Snow days slow things down and make us stop to pay attention, and that is a good thing.
When the blizzard hit last Saturday, we cleared our minds of doing anything. We needed food, and heat, and shelter, and we were suddenly very grateful for those things. Nothing like potential scarcity to make you realize what you have, and how you might feel if it were lost.
When we did make it outside to walk the dog, kids were playing together and laughing in our courtyard. Neighbors smiled and stopped to chat about how beautiful it was. They didn’t rush past without slowing their gait, as so often happens on other Saturdays as they head off to soccer or a show or to get things done.
And we felt so grateful for our local shopkeepers who were open. Playing host to a gaggle of boys, we needed eggs and a few other provisions to add to the bacon and Challah bread I had grabbed in a whirlwind the night before, not sure whether to trust the warnings that this could be bad, we could be stuck for days.
As a journalist, I am a skeptic. I know that it is important to say things strongly to get people to pay attention to you, that if you don’t make people scared, they might not listen, and, sometimes, dire predictions don’t come true. But sometimes they do.
As the snow fell and the boys took off for the sledding hill, fortified with plenty of food, I lay in bed and read Paula Fox’s “Coldest Winter” about being in post-war Europe and seeing Paris and Warsaw as they were rebuilt after the devastation. It is scary to contemplate man’s inhumanity to man, sometimes scarier even to imagine Mother Nature’s wrath. But there is something amazing, too, about remembering to revere the simple things, to appreciate what we have and what we are capable of creating instead of worrying about what we don’t have, and what we can’t do. Even the smallest disruption of regular life can be a great way to break the cycle of forgetfulness and to understand that we are blessed with breath and the ability to be in this world with one another.
I say that, but then, as I fed a bunch of boys lunch after sledding and there was talk of how they might get home, or if they’d be stuck, I started to worry about having enough food. A warning had come through that cars should be off the road and the above-ground trains were going to stop running. Though I usually never balk at having more mouths to feed, suddenly I started to feel less generous: What if the storm continued and we couldn’t get more food? How long could we last with what we had?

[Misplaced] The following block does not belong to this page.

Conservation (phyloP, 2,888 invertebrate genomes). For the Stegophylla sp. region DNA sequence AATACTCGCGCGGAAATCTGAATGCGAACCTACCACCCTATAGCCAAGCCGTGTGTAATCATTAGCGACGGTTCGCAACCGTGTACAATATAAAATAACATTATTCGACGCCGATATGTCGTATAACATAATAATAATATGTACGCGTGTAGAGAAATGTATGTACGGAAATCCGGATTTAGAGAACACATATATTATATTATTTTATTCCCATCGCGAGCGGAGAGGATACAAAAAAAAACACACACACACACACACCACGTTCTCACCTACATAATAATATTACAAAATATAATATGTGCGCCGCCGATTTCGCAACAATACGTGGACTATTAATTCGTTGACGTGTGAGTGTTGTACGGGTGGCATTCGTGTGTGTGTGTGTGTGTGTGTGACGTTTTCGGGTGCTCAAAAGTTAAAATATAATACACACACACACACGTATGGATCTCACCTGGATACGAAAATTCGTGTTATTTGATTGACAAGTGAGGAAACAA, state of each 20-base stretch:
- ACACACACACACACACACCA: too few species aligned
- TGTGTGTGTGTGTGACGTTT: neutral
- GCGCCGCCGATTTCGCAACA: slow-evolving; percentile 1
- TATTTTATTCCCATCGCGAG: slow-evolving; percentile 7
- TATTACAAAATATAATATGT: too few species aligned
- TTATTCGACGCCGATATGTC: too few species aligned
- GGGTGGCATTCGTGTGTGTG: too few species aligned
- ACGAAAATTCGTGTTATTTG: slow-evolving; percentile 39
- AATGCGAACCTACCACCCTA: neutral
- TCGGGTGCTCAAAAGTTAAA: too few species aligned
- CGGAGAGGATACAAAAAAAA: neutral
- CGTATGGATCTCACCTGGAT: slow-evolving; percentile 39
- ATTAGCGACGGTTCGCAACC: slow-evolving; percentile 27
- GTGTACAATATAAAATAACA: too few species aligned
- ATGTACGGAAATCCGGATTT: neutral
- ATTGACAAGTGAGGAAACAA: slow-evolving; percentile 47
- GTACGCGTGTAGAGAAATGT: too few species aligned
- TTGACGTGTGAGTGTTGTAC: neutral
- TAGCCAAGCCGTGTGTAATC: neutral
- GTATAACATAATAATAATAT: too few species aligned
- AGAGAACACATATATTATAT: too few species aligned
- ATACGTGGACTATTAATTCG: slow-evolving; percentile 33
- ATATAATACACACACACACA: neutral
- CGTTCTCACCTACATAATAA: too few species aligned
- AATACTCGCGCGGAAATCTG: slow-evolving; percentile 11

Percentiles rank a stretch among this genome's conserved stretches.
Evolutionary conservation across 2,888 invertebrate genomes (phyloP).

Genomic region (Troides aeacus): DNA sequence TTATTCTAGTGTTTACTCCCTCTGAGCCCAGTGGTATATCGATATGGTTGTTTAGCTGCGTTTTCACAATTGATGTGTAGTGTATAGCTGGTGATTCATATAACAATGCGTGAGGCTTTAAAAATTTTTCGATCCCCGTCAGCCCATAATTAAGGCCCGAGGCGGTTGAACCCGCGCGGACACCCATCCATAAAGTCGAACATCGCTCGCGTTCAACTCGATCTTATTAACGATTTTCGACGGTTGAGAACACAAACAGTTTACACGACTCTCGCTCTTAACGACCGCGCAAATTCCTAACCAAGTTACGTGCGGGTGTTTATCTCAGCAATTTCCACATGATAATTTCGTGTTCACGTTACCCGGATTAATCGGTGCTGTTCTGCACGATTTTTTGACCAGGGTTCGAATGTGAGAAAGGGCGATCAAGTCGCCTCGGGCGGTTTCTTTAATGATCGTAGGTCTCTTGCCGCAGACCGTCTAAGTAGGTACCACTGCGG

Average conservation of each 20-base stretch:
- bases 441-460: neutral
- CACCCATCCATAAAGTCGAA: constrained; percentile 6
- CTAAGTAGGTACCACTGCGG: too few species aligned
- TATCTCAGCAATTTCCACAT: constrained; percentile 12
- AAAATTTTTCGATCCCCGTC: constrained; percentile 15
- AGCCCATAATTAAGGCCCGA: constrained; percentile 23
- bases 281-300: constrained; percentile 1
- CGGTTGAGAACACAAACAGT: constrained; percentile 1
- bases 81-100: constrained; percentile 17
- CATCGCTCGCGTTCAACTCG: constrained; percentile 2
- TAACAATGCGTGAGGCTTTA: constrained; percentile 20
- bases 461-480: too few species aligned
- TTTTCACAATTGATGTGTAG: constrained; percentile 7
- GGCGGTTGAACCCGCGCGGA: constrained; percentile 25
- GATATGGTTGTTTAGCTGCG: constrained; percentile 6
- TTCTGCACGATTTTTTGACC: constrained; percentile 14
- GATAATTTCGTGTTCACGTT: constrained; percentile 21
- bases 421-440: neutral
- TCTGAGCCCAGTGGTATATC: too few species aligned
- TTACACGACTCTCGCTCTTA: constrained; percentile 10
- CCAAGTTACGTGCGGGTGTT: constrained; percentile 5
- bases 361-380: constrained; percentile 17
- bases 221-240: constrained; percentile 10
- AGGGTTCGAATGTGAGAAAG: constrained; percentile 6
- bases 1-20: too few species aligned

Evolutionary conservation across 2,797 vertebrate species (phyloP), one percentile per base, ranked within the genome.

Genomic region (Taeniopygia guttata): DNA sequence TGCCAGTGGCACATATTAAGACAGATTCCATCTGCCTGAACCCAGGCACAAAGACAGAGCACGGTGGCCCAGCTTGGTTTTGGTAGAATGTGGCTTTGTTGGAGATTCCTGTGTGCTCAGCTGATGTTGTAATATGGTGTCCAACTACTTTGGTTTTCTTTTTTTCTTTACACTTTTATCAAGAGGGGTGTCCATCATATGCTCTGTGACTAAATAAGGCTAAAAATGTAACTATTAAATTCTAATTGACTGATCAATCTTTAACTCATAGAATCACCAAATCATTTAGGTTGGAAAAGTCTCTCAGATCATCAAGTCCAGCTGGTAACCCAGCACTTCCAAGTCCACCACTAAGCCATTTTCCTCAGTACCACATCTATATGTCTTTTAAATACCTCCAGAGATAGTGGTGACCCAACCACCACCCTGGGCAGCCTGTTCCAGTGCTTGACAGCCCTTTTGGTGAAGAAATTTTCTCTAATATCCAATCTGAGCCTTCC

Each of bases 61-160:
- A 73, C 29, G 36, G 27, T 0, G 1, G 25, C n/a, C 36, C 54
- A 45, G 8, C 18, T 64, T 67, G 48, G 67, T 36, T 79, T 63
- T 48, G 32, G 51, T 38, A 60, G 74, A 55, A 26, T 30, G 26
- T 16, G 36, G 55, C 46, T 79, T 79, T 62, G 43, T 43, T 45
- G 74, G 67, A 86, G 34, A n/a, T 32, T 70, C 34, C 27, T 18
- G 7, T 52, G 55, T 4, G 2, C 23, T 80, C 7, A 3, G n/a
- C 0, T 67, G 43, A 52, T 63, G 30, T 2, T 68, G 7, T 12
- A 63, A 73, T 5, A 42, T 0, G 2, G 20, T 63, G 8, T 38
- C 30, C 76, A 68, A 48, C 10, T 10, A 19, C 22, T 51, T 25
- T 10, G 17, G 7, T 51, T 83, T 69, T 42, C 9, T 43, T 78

Luckily, we had been invited to share a communal dinner with friends next door (obviously people less paranoid than I.) While we were there, enjoying the bounty of food and drink, the snow finally stopped. There had been no major damage, no power outages. Trains would likely resume, and the shopkeepers who’d closed so people could get home would open again in the morning.
We were lucky. I went to bed with happy thoughts, appreciating the storm’s reminder of the unconscious way I sometimes live and let my children live, the lack of gratitude we sometimes have for all of life’s pleasures and the people around us who we need to take notice of and greet and talk to, to take care of sometimes if they are in need.
Storms are forceful and tumultuous. They happen for a reason. As the sun shone bright out of a blue sky the next morning, and the snow fell off the trees in big clumps, I almost felt sad. Normal schedules would resume, and people would be busy again. We would take for granted that everything we wanted would be accessible.
Until the next time we are warned to be concerned.